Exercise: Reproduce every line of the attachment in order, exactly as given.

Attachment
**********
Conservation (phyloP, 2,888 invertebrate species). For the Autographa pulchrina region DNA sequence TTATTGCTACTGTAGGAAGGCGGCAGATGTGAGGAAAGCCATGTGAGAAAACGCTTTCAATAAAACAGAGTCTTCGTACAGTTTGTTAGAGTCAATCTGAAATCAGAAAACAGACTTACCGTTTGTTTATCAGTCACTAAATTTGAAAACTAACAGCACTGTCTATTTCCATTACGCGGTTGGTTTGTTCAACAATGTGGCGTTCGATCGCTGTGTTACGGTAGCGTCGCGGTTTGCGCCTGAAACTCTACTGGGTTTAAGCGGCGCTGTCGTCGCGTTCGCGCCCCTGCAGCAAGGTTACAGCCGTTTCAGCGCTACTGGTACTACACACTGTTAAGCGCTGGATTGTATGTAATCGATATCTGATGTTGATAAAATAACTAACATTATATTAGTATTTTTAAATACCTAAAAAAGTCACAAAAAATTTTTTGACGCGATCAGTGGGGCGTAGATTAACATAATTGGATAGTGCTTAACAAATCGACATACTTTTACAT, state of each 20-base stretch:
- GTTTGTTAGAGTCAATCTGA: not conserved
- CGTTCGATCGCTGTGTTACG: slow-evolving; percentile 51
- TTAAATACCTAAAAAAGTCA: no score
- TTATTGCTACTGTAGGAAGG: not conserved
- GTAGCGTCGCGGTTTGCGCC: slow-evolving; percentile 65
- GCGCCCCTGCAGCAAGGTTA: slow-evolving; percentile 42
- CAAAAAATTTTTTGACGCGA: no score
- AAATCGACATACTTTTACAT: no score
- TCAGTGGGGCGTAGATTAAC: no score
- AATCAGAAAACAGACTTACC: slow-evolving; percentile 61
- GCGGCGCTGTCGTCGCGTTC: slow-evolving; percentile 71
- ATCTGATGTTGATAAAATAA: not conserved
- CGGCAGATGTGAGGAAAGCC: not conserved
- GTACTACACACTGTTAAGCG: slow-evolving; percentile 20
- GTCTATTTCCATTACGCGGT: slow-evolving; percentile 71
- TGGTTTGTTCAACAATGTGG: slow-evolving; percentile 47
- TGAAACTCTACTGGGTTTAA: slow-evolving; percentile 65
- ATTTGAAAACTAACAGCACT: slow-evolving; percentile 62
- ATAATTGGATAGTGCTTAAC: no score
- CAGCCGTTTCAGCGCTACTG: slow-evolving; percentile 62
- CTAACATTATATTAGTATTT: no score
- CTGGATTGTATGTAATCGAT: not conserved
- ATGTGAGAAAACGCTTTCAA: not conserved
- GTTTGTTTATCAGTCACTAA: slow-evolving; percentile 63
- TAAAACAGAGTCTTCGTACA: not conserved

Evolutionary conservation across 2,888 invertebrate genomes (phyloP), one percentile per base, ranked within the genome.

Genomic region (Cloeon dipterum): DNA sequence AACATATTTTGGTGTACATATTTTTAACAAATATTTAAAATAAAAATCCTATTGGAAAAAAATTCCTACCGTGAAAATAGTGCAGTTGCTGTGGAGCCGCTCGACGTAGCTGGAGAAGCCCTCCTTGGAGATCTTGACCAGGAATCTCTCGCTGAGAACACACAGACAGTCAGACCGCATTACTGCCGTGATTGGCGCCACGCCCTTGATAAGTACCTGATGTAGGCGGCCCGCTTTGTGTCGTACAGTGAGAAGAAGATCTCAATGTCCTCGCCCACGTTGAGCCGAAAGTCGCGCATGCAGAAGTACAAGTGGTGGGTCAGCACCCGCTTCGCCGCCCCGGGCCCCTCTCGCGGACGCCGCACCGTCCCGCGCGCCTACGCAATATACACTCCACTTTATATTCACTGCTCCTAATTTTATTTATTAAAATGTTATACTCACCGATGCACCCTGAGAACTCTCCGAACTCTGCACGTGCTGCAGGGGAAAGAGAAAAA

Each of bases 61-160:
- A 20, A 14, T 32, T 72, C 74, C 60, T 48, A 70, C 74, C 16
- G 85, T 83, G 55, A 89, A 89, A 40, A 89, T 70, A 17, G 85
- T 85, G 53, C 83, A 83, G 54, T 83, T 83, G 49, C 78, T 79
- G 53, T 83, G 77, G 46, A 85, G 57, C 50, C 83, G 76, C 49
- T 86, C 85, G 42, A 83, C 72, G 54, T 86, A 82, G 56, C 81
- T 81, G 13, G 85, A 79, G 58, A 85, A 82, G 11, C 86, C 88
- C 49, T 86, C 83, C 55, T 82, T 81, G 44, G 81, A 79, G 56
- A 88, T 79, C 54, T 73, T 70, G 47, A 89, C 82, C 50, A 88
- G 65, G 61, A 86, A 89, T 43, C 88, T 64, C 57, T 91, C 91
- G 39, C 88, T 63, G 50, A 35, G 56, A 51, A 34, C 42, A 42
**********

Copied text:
Conservation (phyloP, 2,888 invertebrate species). For the Autographa pulchrina region DNA sequence TTATTGCTACTGTAGGAAGGCGGCAGATGTGAGGAAAGCCATGTGAGAAAACGCTTTCAATAAAACAGAGTCTTCGTACAGTTTGTTAGAGTCAATCTGAAATCAGAAAACAGACTTACCGTTTGTTTATCAGTCACTAAATTTGAAAACTAACAGCACTGTCTATTTCCATTACGCGGTTGGTTTGTTCAACAATGTGGCGTTCGATCGCTGTGTTACGGTAGCGTCGCGGTTTGCGCCTGAAACTCTACTGGGTTTAAGCGGCGCTGTCGTCGCGTTCGCGCCCCTGCAGCAAGGTTACAGCCGTTTCAGCGCTACTGGTACTACACACTGTTAAGCGCTGGATTGTATGTAATCGATATCTGATGTTGATAAAATAACTAACATTATATTAGTATTTTTAAATACCTAAAAAAGTCACAAAAAATTTTTTGACGCGATCAGTGGGGCGTAGATTAACATAATTGGATAGTGCTTAACAAATCGACATACTTTTACAT, state of each 20-base stretch:
- GTTTGTTAGAGTCAATCTGA: not conserved
- CGTTCGATCGCTGTGTTACG: slow-evolving; percentile 51
- TTAAATACCTAAAAAAGTCA: no score
- TTATTGCTACTGTAGGAAGG: not conserved
- GTAGCGTCGCGGTTTGCGCC: slow-evolving; percentile 65
- GCGCCCCTGCAGCAAGGTTA: slow-evolving; percentile 42
- CAAAAAATTTTTTGACGCGA: no score
- AAATCGACATACTTTTACAT: no score
- TCAGTGGGGCGTAGATTAAC: no score
- AATCAGAAAACAGACTTACC: slow-evolving; percentile 61
- GCGGCGCTGTCGTCGCGTTC: slow-evolving; percentile 71
- ATCTGATGTTGATAAAATAA: not conserved
- CGGCAGATGTGAGGAAAGCC: not conserved
- GTACTACACACTGTTAAGCG: slow-evolving; percentile 20
- GTCTATTTCCATTACGCGGT: slow-evolving; percentile 71
- TGGTTTGTTCAACAATGTGG: slow-evolving; percentile 47
- TGAAACTCTACTGGGTTTAA: slow-evolving; percentile 65
- ATTTGAAAACTAACAGCACT: slow-evolving; percentile 62
- ATAATTGGATAGTGCTTAAC: no score
- CAGCCGTTTCAGCGCTACTG: slow-evolving; percentile 62
- CTAACATTATATTAGTATTT: no score
- CTGGATTGTATGTAATCGAT: not conserved
- ATGTGAGAAAACGCTTTCAA: not conserved
- GTTTGTTTATCAGTCACTAA: slow-evolving; percentile 63
- TAAAACAGAGTCTTCGTACA: not conserved

Evolutionary conservation across 2,888 invertebrate genomes (phyloP), one percentile per base, ranked within the genome.

Genomic region (Cloeon dipterum): DNA sequence AACATATTTTGGTGTACATATTTTTAACAAATATTTAAAATAAAAATCCTATTGGAAAAAAATTCCTACCGTGAAAATAGTGCAGTTGCTGTGGAGCCGCTCGACGTAGCTGGAGAAGCCCTCCTTGGAGATCTTGACCAGGAATCTCTCGCTGAGAACACACAGACAGTCAGACCGCATTACTGCCGTGATTGGCGCCACGCCCTTGATAAGTACCTGATGTAGGCGGCCCGCTTTGTGTCGTACAGTGAGAAGAAGATCTCAATGTCCTCGCCCACGTTGAGCCGAAAGTCGCGCATGCAGAAGTACAAGTGGTGGGTCAGCACCCGCTTCGCCGCCCCGGGCCCCTCTCGCGGACGCCGCACCGTCCCGCGCGCCTACGCAATATACACTCCACTTTATATTCACTGCTCCTAATTTTATTTATTAAAATGTTATACTCACCGATGCACCCTGAGAACTCTCCGAACTCTGCACGTGCTGCAGGGGAAAGAGAAAAA

Each of bases 61-160:
- A 20, A 14, T 32, T 72, C 74, C 60, T 48, A 70, C 74, C 16
- G 85, T 83, G 55, A 89, A 89, A 40, A 89, T 70, A 17, G 85
- T 85, G 53, C 83, A 83, G 54, T 83, T 83, G 49, C 78, T 79
- G 53, T 83, G 77, G 46, A 85, G 57, C 50, C 83, G 76, C 49
- T 86, C 85, G 42, A 83, C 72, G 54, T 86, A 82, G 56, C 81
- T 81, G 13, G 85, A 79, G 58, A 85, A 82, G 11, C 86, C 88
- C 49, T 86, C 83, C 55, T 82, T 81, G 44, G 81, A 79, G 56
- A 88, T 79, C 54, T 73, T 70, G 47, A 89, C 82, C 50, A 88
- G 65, G 61, A 86, A 89, T 43, C 88, T 64, C 57, T 91, C 91
- G 39, C 88, T 63, G 50, A 35, G 56, A 51, A 34, C 42, A 42